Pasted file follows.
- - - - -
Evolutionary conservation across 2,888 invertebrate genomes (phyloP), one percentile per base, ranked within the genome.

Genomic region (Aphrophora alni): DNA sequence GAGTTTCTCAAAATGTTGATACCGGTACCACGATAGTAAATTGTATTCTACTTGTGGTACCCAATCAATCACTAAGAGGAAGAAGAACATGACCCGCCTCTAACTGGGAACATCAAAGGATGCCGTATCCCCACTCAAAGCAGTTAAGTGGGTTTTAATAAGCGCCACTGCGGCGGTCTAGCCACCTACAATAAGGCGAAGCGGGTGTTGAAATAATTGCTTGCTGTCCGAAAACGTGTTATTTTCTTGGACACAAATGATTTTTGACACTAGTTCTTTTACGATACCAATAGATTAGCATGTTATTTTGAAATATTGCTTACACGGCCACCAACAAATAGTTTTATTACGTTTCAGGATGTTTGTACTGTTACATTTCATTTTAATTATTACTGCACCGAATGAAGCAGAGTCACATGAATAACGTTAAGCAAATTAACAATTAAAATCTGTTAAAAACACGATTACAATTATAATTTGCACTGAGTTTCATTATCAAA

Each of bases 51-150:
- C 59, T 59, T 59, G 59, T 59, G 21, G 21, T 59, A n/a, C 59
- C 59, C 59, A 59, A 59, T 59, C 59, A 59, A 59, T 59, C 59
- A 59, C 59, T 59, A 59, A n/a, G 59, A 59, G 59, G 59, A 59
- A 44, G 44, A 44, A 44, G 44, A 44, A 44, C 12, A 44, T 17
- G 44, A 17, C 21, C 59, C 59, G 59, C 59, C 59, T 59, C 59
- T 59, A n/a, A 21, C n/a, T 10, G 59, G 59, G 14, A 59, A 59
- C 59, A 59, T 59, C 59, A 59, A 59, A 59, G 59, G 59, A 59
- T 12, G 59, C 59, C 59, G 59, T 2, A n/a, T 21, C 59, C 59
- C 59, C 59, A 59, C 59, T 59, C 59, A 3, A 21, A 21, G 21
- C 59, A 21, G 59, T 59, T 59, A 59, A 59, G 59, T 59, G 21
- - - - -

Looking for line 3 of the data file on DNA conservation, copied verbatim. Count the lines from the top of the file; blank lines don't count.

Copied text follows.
Each of bases 51-150: